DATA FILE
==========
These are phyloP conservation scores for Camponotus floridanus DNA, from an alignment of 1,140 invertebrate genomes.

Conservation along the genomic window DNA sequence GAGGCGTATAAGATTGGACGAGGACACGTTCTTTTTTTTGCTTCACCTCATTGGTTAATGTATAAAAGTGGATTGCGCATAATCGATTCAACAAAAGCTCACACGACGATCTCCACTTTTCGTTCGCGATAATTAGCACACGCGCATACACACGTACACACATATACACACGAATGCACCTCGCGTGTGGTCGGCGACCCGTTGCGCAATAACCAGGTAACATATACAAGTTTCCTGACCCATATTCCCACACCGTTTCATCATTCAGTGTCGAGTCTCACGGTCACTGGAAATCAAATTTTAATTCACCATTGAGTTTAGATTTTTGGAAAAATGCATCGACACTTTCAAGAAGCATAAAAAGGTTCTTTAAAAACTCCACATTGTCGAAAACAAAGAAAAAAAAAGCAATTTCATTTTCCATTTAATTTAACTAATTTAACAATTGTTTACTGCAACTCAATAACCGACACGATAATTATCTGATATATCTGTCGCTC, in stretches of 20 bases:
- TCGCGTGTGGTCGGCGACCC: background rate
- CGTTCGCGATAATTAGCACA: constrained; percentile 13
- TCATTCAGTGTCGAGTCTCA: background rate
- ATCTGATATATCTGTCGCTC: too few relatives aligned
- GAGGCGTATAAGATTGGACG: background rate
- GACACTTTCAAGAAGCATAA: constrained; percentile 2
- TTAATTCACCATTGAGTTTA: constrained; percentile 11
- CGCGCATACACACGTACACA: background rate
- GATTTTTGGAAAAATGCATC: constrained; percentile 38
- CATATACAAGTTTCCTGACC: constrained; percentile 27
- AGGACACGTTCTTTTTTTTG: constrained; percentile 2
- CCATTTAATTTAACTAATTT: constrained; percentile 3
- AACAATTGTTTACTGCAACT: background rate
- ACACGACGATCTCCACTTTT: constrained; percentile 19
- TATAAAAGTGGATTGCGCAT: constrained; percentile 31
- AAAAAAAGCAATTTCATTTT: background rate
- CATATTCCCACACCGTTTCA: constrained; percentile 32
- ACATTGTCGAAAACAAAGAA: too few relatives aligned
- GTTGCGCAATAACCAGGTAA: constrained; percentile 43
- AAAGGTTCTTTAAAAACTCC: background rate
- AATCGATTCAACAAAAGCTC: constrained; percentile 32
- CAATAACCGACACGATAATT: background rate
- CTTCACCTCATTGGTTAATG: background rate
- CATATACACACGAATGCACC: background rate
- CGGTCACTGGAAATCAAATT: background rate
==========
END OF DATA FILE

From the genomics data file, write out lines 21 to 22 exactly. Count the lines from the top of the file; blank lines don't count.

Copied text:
- GTTGCGCAATAACCAGGTAA: constrained; percentile 43
- AAAGGTTCTTTAAAAACTCC: background rate